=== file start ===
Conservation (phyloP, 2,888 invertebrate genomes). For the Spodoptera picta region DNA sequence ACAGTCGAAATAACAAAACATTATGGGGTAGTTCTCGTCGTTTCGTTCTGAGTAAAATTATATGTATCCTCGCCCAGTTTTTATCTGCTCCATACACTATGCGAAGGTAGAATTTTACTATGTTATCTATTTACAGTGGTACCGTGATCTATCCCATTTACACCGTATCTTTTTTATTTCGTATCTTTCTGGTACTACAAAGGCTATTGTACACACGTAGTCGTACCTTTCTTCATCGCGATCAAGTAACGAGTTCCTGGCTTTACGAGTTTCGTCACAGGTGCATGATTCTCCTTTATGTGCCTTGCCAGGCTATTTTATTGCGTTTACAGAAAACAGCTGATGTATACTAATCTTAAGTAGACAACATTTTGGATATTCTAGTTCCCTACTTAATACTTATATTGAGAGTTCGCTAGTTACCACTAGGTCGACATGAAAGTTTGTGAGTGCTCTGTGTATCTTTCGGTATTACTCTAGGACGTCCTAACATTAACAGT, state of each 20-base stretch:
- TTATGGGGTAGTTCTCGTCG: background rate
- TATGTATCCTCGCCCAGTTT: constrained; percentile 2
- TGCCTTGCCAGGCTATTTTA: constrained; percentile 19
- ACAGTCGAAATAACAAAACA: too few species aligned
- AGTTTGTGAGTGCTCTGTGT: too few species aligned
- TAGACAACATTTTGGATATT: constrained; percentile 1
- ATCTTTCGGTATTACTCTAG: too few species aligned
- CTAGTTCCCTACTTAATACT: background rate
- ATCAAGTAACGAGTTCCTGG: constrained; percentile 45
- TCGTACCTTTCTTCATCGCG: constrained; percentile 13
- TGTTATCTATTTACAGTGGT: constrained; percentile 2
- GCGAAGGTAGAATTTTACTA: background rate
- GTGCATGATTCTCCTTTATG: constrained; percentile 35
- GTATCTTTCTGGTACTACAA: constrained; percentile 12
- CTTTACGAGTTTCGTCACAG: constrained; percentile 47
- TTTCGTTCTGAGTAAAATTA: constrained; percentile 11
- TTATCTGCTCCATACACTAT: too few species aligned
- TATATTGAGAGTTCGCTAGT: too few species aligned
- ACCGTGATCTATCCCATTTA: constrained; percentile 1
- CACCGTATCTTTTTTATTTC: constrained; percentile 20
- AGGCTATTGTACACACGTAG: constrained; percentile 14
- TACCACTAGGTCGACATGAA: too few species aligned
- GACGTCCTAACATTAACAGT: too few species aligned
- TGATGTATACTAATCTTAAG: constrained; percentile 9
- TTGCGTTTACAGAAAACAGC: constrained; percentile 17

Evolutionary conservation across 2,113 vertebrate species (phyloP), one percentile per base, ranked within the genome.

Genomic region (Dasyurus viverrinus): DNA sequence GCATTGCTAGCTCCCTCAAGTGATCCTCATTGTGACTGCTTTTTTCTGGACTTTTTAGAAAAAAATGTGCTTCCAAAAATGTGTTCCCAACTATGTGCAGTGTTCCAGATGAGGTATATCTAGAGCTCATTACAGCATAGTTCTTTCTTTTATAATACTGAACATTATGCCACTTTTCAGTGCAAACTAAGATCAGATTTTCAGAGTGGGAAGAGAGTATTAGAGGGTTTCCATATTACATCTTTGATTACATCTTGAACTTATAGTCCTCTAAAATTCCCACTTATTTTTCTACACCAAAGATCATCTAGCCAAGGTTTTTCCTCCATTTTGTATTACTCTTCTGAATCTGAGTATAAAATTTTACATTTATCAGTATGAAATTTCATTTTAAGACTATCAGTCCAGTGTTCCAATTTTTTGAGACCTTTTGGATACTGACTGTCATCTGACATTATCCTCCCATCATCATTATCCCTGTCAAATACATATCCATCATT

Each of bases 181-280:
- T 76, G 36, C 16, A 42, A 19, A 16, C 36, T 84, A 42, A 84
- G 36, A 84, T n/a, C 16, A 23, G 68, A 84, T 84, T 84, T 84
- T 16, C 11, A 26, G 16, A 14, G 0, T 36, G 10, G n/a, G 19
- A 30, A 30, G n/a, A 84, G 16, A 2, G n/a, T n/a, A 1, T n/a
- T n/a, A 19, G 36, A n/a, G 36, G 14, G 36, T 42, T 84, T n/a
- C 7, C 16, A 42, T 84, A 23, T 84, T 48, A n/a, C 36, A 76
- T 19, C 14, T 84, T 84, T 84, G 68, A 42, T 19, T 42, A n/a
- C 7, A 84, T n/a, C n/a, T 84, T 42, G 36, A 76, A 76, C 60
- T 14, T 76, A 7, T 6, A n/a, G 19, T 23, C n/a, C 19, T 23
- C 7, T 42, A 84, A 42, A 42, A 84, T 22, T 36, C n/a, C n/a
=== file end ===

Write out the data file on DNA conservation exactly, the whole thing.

Conservation (phyloP, 2,888 invertebrate genomes). For the Spodoptera picta region DNA sequence ACAGTCGAAATAACAAAACATTATGGGGTAGTTCTCGTCGTTTCGTTCTGAGTAAAATTATATGTATCCTCGCCCAGTTTTTATCTGCTCCATACACTATGCGAAGGTAGAATTTTACTATGTTATCTATTTACAGTGGTACCGTGATCTATCCCATTTACACCGTATCTTTTTTATTTCGTATCTTTCTGGTACTACAAAGGCTATTGTACACACGTAGTCGTACCTTTCTTCATCGCGATCAAGTAACGAGTTCCTGGCTTTACGAGTTTCGTCACAGGTGCATGATTCTCCTTTATGTGCCTTGCCAGGCTATTTTATTGCGTTTACAGAAAACAGCTGATGTATACTAATCTTAAGTAGACAACATTTTGGATATTCTAGTTCCCTACTTAATACTTATATTGAGAGTTCGCTAGTTACCACTAGGTCGACATGAAAGTTTGTGAGTGCTCTGTGTATCTTTCGGTATTACTCTAGGACGTCCTAACATTAACAGT, state of each 20-base stretch:
- TTATGGGGTAGTTCTCGTCG: background rate
- TATGTATCCTCGCCCAGTTT: constrained; percentile 2
- TGCCTTGCCAGGCTATTTTA: constrained; percentile 19
- ACAGTCGAAATAACAAAACA: too few species aligned
- AGTTTGTGAGTGCTCTGTGT: too few species aligned
- TAGACAACATTTTGGATATT: constrained; percentile 1
- ATCTTTCGGTATTACTCTAG: too few species aligned
- CTAGTTCCCTACTTAATACT: background rate
- ATCAAGTAACGAGTTCCTGG: constrained; percentile 45
- TCGTACCTTTCTTCATCGCG: constrained; percentile 13
- TGTTATCTATTTACAGTGGT: constrained; percentile 2
- GCGAAGGTAGAATTTTACTA: background rate
- GTGCATGATTCTCCTTTATG: constrained; percentile 35
- GTATCTTTCTGGTACTACAA: constrained; percentile 12
- CTTTACGAGTTTCGTCACAG: constrained; percentile 47
- TTTCGTTCTGAGTAAAATTA: constrained; percentile 11
- TTATCTGCTCCATACACTAT: too few species aligned
- TATATTGAGAGTTCGCTAGT: too few species aligned
- ACCGTGATCTATCCCATTTA: constrained; percentile 1
- CACCGTATCTTTTTTATTTC: constrained; percentile 20
- AGGCTATTGTACACACGTAG: constrained; percentile 14
- TACCACTAGGTCGACATGAA: too few species aligned
- GACGTCCTAACATTAACAGT: too few species aligned
- TGATGTATACTAATCTTAAG: constrained; percentile 9
- TTGCGTTTACAGAAAACAGC: constrained; percentile 17

Evolutionary conservation across 2,113 vertebrate species (phyloP), one percentile per base, ranked within the genome.

Genomic region (Dasyurus viverrinus): DNA sequence GCATTGCTAGCTCCCTCAAGTGATCCTCATTGTGACTGCTTTTTTCTGGACTTTTTAGAAAAAAATGTGCTTCCAAAAATGTGTTCCCAACTATGTGCAGTGTTCCAGATGAGGTATATCTAGAGCTCATTACAGCATAGTTCTTTCTTTTATAATACTGAACATTATGCCACTTTTCAGTGCAAACTAAGATCAGATTTTCAGAGTGGGAAGAGAGTATTAGAGGGTTTCCATATTACATCTTTGATTACATCTTGAACTTATAGTCCTCTAAAATTCCCACTTATTTTTCTACACCAAAGATCATCTAGCCAAGGTTTTTCCTCCATTTTGTATTACTCTTCTGAATCTGAGTATAAAATTTTACATTTATCAGTATGAAATTTCATTTTAAGACTATCAGTCCAGTGTTCCAATTTTTTGAGACCTTTTGGATACTGACTGTCATCTGACATTATCCTCCCATCATCATTATCCCTGTCAAATACATATCCATCATT

Each of bases 181-280:
- T 76, G 36, C 16, A 42, A 19, A 16, C 36, T 84, A 42, A 84
- G 36, A 84, T n/a, C 16, A 23, G 68, A 84, T 84, T 84, T 84
- T 16, C 11, A 26, G 16, A 14, G 0, T 36, G 10, G n/a, G 19
- A 30, A 30, G n/a, A 84, G 16, A 2, G n/a, T n/a, A 1, T n/a
- T n/a, A 19, G 36, A n/a, G 36, G 14, G 36, T 42, T 84, T n/a
- C 7, C 16, A 42, T 84, A 23, T 84, T 48, A n/a, C 36, A 76
- T 19, C 14, T 84, T 84, T 84, G 68, A 42, T 19, T 42, A n/a
- C 7, A 84, T n/a, C n/a, T 84, T 42, G 36, A 76, A 76, C 60
- T 14, T 76, A 7, T 6, A n/a, G 19, T 23, C n/a, C 19, T 23
- C 7, T 42, A 84, A 42, A 42, A 84, T 22, T 36, C n/a, C n/a